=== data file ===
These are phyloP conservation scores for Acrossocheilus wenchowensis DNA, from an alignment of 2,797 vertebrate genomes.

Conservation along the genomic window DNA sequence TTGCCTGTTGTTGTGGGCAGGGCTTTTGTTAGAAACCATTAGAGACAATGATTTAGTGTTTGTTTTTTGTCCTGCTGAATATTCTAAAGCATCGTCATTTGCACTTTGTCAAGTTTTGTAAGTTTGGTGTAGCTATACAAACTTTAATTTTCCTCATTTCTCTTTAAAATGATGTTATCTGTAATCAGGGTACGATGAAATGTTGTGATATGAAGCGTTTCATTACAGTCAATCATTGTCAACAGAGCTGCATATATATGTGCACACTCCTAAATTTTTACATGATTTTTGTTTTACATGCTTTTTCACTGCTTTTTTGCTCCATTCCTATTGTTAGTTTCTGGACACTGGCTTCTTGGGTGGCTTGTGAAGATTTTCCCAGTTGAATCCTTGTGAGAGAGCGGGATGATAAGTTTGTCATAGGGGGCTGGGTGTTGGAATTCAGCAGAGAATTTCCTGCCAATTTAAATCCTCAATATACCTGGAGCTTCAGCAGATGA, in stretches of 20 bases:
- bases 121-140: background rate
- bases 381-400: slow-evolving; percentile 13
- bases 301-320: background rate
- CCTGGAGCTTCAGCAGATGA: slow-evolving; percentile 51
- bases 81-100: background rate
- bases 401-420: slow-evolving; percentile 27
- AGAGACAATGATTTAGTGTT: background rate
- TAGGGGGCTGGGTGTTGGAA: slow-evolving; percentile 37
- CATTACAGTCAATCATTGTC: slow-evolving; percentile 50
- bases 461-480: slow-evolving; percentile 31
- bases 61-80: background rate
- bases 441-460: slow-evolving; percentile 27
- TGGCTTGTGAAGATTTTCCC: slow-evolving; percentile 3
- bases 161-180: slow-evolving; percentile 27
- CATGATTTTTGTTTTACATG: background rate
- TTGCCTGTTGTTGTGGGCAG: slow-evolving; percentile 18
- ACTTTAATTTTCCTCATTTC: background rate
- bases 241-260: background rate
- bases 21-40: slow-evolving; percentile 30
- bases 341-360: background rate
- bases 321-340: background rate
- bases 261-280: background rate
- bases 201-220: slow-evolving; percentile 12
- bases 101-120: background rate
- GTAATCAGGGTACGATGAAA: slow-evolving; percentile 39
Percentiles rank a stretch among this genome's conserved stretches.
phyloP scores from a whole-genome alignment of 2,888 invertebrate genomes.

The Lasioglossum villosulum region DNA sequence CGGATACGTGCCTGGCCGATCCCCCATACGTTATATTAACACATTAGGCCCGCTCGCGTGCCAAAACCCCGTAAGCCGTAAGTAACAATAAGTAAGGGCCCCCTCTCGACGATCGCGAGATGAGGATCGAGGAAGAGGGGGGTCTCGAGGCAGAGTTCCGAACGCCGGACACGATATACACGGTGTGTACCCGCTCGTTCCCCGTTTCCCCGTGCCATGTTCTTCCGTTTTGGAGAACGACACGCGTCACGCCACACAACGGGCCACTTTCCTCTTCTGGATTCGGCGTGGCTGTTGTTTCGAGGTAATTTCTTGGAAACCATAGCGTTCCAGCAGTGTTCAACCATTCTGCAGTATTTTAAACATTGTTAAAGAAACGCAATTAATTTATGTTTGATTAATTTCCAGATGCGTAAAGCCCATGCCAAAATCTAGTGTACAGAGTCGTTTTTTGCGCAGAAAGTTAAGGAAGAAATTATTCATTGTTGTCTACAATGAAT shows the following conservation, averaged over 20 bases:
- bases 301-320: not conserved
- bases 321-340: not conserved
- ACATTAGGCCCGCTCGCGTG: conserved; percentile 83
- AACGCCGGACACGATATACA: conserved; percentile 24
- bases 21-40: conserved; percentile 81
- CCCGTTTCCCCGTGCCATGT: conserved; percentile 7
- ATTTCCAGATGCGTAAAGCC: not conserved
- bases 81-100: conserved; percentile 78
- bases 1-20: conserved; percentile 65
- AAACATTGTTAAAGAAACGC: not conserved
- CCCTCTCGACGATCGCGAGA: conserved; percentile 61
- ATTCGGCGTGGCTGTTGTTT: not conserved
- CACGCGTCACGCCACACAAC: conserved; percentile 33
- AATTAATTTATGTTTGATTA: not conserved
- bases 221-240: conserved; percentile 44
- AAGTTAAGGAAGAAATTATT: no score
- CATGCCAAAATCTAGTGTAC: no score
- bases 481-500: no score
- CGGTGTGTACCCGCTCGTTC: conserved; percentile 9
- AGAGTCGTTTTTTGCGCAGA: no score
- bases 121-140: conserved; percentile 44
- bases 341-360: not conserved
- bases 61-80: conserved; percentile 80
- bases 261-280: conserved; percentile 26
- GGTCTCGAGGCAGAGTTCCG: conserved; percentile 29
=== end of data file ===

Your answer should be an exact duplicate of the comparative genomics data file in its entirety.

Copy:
These are phyloP conservation scores for Acrossocheilus wenchowensis DNA, from an alignment of 2,797 vertebrate genomes.

Conservation along the genomic window DNA sequence TTGCCTGTTGTTGTGGGCAGGGCTTTTGTTAGAAACCATTAGAGACAATGATTTAGTGTTTGTTTTTTGTCCTGCTGAATATTCTAAAGCATCGTCATTTGCACTTTGTCAAGTTTTGTAAGTTTGGTGTAGCTATACAAACTTTAATTTTCCTCATTTCTCTTTAAAATGATGTTATCTGTAATCAGGGTACGATGAAATGTTGTGATATGAAGCGTTTCATTACAGTCAATCATTGTCAACAGAGCTGCATATATATGTGCACACTCCTAAATTTTTACATGATTTTTGTTTTACATGCTTTTTCACTGCTTTTTTGCTCCATTCCTATTGTTAGTTTCTGGACACTGGCTTCTTGGGTGGCTTGTGAAGATTTTCCCAGTTGAATCCTTGTGAGAGAGCGGGATGATAAGTTTGTCATAGGGGGCTGGGTGTTGGAATTCAGCAGAGAATTTCCTGCCAATTTAAATCCTCAATATACCTGGAGCTTCAGCAGATGA, in stretches of 20 bases:
- bases 121-140: background rate
- bases 381-400: slow-evolving; percentile 13
- bases 301-320: background rate
- CCTGGAGCTTCAGCAGATGA: slow-evolving; percentile 51
- bases 81-100: background rate
- bases 401-420: slow-evolving; percentile 27
- AGAGACAATGATTTAGTGTT: background rate
- TAGGGGGCTGGGTGTTGGAA: slow-evolving; percentile 37
- CATTACAGTCAATCATTGTC: slow-evolving; percentile 50
- bases 461-480: slow-evolving; percentile 31
- bases 61-80: background rate
- bases 441-460: slow-evolving; percentile 27
- TGGCTTGTGAAGATTTTCCC: slow-evolving; percentile 3
- bases 161-180: slow-evolving; percentile 27
- CATGATTTTTGTTTTACATG: background rate
- TTGCCTGTTGTTGTGGGCAG: slow-evolving; percentile 18
- ACTTTAATTTTCCTCATTTC: background rate
- bases 241-260: background rate
- bases 21-40: slow-evolving; percentile 30
- bases 341-360: background rate
- bases 321-340: background rate
- bases 261-280: background rate
- bases 201-220: slow-evolving; percentile 12
- bases 101-120: background rate
- GTAATCAGGGTACGATGAAA: slow-evolving; percentile 39
Percentiles rank a stretch among this genome's conserved stretches.
phyloP scores from a whole-genome alignment of 2,888 invertebrate genomes.

The Lasioglossum villosulum region DNA sequence CGGATACGTGCCTGGCCGATCCCCCATACGTTATATTAACACATTAGGCCCGCTCGCGTGCCAAAACCCCGTAAGCCGTAAGTAACAATAAGTAAGGGCCCCCTCTCGACGATCGCGAGATGAGGATCGAGGAAGAGGGGGGTCTCGAGGCAGAGTTCCGAACGCCGGACACGATATACACGGTGTGTACCCGCTCGTTCCCCGTTTCCCCGTGCCATGTTCTTCCGTTTTGGAGAACGACACGCGTCACGCCACACAACGGGCCACTTTCCTCTTCTGGATTCGGCGTGGCTGTTGTTTCGAGGTAATTTCTTGGAAACCATAGCGTTCCAGCAGTGTTCAACCATTCTGCAGTATTTTAAACATTGTTAAAGAAACGCAATTAATTTATGTTTGATTAATTTCCAGATGCGTAAAGCCCATGCCAAAATCTAGTGTACAGAGTCGTTTTTTGCGCAGAAAGTTAAGGAAGAAATTATTCATTGTTGTCTACAATGAAT shows the following conservation, averaged over 20 bases:
- bases 301-320: not conserved
- bases 321-340: not conserved
- ACATTAGGCCCGCTCGCGTG: conserved; percentile 83
- AACGCCGGACACGATATACA: conserved; percentile 24
- bases 21-40: conserved; percentile 81
- CCCGTTTCCCCGTGCCATGT: conserved; percentile 7
- ATTTCCAGATGCGTAAAGCC: not conserved
- bases 81-100: conserved; percentile 78
- bases 1-20: conserved; percentile 65
- AAACATTGTTAAAGAAACGC: not conserved
- CCCTCTCGACGATCGCGAGA: conserved; percentile 61
- ATTCGGCGTGGCTGTTGTTT: not conserved
- CACGCGTCACGCCACACAAC: conserved; percentile 33
- AATTAATTTATGTTTGATTA: not conserved
- bases 221-240: conserved; percentile 44
- AAGTTAAGGAAGAAATTATT: no score
- CATGCCAAAATCTAGTGTAC: no score
- bases 481-500: no score
- CGGTGTGTACCCGCTCGTTC: conserved; percentile 9
- AGAGTCGTTTTTTGCGCAGA: no score
- bases 121-140: conserved; percentile 44
- bases 341-360: not conserved
- bases 61-80: conserved; percentile 80
- bases 261-280: conserved; percentile 26
- GGTCTCGAGGCAGAGTTCCG: conserved; percentile 29